Theoretical Virtues In Science
Uncovering Reality Through Theory
In-depth discussion of the value of scientific theories, bringing together and advancing current important debates in realism.
|Titel:||Theoretical Virtues In Science|
|Uitgever:||Cambridge Univ Pr|
|NUR:||Wetenschapsfilosofie, logica en kentheorie|
Samuel Schindler is Associate Professor in the Centre for Science Studies at Aarhus University, Denmark. He has published his work in journals such as The British Journal in Philosophy of Science, Synthese, and Studies in the History and Philosophy of Science. He has received two major external grants from national research foundations in Germany and Denmark.
Advance praise: 'Steeped in the history of science and bursting with examples, this book turns a spotlight on the 'theoretical virtues' and their role in determining what the natural sciences reveal about our world. Fearlessly contesting received views of the import of novel predictions and the nature of ad hoc hypotheses, Schindler shows by example how general philosophy of science, and the history and philosophy of science, are indispensable to an understanding of scientific knowledge.' Anjan Chakravartty, University of Notre Dame, Indiana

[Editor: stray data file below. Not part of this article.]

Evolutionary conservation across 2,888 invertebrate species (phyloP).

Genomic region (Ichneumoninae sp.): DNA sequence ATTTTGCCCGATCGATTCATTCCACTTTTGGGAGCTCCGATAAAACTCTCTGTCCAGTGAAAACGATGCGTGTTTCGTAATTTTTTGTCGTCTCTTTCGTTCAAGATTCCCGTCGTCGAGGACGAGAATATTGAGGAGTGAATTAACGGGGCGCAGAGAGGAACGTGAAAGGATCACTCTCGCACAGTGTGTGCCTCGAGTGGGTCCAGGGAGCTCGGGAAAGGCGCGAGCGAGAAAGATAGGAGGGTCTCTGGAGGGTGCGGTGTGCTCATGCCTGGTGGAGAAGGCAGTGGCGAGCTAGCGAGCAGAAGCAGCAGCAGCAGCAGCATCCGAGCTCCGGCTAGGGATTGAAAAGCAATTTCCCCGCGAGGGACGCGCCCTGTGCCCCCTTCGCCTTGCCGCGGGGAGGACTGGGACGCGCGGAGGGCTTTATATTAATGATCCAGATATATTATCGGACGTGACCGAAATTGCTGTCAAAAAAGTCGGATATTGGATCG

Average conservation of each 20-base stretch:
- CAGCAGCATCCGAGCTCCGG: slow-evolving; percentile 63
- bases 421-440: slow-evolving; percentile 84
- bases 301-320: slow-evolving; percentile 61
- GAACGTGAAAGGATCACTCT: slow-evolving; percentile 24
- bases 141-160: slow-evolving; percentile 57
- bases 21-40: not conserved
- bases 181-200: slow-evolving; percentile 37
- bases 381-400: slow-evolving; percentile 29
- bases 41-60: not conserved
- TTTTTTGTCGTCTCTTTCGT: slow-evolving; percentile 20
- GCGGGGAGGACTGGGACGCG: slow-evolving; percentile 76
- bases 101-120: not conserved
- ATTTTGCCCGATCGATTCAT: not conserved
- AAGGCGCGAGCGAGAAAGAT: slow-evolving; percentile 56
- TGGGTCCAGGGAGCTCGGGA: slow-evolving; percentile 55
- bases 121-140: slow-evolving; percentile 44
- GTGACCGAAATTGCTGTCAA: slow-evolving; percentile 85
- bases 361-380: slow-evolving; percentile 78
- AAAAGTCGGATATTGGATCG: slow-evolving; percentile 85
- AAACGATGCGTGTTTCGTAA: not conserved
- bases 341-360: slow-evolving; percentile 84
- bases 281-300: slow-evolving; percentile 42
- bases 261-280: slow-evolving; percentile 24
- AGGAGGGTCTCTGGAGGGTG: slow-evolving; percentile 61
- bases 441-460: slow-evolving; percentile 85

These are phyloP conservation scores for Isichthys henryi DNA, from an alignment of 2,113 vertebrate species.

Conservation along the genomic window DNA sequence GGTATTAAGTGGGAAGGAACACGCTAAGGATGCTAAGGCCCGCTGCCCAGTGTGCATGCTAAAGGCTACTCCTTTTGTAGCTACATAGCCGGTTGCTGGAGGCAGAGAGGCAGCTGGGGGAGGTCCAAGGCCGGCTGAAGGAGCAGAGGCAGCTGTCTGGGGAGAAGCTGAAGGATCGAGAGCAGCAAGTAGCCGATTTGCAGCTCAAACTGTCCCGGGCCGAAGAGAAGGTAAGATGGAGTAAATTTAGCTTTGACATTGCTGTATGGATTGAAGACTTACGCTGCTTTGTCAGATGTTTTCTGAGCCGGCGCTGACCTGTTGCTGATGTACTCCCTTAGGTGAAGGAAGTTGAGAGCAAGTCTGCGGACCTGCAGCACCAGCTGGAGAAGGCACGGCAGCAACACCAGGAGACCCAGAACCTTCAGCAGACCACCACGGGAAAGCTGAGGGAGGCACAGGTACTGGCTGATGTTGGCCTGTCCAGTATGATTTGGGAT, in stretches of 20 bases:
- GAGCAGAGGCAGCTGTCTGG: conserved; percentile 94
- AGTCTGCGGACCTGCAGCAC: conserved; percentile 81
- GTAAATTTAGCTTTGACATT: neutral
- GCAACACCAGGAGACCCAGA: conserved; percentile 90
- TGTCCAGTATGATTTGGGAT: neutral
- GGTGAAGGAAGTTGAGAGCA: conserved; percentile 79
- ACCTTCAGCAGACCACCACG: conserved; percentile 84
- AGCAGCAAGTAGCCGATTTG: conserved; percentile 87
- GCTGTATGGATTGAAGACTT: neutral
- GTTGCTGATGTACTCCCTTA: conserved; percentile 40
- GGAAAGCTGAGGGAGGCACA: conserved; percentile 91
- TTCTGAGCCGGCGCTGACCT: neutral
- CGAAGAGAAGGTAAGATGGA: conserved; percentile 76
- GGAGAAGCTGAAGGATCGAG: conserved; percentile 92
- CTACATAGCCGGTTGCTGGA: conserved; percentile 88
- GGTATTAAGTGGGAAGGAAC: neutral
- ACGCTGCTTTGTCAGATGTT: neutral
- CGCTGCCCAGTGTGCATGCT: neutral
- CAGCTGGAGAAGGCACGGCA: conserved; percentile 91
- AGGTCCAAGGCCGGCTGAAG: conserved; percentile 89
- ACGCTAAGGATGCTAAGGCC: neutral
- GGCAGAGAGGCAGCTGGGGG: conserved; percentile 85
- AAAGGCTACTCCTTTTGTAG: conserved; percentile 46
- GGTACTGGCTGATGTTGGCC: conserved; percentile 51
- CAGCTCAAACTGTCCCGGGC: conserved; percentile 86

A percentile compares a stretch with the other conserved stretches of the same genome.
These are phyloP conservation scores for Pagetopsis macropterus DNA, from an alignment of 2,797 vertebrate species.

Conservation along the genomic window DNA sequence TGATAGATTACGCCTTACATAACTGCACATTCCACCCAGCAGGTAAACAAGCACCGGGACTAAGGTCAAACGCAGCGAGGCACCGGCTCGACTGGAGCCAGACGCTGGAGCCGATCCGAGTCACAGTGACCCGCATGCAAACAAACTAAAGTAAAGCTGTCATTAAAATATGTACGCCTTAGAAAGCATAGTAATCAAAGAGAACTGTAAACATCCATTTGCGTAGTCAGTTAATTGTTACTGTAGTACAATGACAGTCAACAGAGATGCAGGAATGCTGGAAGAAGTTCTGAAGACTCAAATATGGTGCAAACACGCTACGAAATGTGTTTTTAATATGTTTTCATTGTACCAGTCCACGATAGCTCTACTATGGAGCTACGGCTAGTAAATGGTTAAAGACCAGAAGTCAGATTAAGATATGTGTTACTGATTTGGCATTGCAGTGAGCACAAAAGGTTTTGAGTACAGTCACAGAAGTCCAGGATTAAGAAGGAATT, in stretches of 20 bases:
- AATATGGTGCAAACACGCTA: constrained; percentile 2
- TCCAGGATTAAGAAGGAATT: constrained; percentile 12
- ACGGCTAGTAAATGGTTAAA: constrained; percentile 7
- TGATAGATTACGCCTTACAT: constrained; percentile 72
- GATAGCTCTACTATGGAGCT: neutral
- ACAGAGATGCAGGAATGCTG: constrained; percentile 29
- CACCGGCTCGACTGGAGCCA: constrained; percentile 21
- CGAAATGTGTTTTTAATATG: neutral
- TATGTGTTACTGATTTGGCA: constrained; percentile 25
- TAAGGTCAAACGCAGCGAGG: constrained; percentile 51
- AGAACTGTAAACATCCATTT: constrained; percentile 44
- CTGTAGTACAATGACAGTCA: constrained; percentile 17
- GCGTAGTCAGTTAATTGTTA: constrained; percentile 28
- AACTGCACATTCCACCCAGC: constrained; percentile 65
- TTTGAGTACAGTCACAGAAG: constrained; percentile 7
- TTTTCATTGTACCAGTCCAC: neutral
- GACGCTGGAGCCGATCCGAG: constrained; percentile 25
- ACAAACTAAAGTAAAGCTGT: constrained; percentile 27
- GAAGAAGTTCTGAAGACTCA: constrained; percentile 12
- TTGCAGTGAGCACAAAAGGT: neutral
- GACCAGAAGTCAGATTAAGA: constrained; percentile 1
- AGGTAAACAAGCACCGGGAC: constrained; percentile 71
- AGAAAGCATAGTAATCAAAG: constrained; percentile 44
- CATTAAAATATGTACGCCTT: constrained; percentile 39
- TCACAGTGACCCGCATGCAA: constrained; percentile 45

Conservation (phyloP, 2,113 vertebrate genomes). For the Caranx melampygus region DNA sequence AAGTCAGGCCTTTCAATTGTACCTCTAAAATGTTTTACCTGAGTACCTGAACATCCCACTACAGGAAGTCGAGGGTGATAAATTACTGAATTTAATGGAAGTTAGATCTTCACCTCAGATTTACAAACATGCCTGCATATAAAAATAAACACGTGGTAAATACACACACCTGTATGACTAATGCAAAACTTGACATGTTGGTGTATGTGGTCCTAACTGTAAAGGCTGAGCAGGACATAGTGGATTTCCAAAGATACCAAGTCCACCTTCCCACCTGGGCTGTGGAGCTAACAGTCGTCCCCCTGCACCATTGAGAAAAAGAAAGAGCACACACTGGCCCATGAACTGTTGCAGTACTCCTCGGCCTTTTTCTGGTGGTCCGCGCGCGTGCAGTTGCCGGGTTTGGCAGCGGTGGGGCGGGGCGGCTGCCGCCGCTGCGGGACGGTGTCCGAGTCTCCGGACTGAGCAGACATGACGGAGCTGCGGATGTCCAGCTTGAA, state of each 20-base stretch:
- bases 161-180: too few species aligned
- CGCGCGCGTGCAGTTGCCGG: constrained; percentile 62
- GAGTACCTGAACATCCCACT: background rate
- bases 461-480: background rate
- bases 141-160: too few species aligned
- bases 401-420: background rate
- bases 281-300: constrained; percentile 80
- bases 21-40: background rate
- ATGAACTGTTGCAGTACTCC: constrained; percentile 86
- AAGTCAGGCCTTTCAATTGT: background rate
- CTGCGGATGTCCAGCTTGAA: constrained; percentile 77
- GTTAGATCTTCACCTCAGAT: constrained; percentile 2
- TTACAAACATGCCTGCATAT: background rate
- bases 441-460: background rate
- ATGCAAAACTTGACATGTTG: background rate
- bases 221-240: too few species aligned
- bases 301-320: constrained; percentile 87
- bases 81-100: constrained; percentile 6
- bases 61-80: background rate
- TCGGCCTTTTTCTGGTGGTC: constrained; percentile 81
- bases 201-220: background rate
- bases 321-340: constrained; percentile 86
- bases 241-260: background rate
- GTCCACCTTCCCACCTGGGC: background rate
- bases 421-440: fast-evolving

Introduction; 1. Theoretical virtues, truth, and the argument from simplicity; 2. Pessimism, base rates, and the no-virtue-coincidence argument; 3. Novel success and predictivism; 4. Theoretical fertility without novel success; 5. Ad hoc hypotheses and the argument from coherence; 6. Virtues as confidence boosters and the argument from choice; 7. Philosophy of science by historical means; Conclusion.
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